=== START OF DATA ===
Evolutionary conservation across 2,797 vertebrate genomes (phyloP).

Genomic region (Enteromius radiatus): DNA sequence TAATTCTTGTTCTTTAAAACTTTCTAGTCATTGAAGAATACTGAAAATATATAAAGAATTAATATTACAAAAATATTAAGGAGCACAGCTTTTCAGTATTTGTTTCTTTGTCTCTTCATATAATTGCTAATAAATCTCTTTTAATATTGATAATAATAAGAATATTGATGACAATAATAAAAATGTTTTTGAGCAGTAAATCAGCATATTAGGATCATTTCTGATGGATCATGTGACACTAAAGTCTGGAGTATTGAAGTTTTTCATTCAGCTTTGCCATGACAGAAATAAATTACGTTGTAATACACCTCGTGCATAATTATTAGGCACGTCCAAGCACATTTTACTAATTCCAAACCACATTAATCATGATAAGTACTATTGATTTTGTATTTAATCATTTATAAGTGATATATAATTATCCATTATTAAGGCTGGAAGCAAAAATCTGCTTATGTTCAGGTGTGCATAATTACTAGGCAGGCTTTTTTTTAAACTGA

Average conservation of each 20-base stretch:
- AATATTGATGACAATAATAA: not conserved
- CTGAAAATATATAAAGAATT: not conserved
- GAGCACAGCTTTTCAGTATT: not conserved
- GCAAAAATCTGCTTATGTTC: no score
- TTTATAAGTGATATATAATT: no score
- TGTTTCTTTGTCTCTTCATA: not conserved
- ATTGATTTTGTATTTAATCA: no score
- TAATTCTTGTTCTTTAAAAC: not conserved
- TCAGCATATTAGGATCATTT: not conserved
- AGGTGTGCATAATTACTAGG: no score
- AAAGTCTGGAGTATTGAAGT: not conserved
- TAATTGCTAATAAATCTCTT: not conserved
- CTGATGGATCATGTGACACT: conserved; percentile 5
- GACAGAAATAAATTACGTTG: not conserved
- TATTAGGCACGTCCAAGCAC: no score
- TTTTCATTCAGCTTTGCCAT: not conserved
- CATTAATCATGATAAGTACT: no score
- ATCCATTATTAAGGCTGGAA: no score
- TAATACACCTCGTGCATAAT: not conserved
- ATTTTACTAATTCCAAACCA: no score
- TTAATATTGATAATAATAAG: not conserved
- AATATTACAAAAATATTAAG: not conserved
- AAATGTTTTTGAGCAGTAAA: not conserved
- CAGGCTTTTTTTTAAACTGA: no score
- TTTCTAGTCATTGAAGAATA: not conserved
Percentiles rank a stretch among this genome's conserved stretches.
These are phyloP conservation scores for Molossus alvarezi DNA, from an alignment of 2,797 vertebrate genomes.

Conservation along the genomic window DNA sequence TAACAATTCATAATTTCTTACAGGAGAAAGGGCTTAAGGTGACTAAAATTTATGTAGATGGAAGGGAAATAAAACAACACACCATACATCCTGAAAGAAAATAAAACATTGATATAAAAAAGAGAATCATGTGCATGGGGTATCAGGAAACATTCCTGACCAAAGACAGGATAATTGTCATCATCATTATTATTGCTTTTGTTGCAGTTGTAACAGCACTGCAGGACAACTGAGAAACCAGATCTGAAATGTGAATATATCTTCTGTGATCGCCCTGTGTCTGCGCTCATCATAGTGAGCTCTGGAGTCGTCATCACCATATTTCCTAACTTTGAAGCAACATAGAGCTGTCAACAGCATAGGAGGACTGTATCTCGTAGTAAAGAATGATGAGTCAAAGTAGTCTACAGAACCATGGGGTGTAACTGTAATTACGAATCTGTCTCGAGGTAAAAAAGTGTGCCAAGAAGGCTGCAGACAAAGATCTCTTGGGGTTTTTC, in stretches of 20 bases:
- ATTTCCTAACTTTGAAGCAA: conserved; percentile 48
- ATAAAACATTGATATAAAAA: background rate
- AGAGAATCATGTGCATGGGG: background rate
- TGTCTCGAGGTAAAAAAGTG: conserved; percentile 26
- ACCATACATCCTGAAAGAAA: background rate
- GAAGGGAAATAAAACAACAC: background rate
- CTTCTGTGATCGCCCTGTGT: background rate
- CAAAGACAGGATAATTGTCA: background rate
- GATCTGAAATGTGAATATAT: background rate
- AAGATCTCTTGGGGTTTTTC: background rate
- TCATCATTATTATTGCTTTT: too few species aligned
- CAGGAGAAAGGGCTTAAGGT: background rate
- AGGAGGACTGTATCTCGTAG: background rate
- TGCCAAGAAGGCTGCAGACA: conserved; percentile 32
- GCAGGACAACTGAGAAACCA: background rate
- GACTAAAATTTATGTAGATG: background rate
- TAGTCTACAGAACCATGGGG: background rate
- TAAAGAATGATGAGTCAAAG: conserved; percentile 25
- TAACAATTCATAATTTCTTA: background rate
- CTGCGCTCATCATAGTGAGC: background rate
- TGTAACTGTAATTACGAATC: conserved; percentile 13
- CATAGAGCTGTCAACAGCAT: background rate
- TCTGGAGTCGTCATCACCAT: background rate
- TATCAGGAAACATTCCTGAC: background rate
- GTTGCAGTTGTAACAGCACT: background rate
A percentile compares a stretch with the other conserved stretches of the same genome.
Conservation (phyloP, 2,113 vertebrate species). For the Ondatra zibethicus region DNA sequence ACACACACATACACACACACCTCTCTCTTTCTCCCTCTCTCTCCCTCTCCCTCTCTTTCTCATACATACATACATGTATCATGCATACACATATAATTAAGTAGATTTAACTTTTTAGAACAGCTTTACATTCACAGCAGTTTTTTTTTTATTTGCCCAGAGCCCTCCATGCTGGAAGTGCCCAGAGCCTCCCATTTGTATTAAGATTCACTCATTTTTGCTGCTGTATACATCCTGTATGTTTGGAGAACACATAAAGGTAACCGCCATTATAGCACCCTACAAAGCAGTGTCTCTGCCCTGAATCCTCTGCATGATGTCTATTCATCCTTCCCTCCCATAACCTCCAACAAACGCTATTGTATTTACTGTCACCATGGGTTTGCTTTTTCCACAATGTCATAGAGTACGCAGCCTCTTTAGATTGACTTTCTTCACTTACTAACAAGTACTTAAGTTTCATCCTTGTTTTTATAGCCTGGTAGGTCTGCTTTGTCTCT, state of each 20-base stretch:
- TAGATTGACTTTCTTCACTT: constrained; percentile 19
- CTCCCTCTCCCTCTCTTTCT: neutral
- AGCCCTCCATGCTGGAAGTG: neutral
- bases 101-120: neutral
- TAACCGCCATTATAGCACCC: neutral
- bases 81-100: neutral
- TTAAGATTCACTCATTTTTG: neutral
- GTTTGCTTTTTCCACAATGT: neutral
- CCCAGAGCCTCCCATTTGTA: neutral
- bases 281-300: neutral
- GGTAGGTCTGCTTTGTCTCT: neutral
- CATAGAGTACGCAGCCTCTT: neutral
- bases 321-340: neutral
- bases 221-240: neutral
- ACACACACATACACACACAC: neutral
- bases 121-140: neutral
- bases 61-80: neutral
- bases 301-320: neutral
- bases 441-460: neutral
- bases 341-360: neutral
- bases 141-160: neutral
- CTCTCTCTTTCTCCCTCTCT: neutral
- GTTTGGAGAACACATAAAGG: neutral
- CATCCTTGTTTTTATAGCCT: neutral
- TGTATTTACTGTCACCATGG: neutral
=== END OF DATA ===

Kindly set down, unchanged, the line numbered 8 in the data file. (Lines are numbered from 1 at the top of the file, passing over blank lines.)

- TTTATAAGTGATATATAATT: no score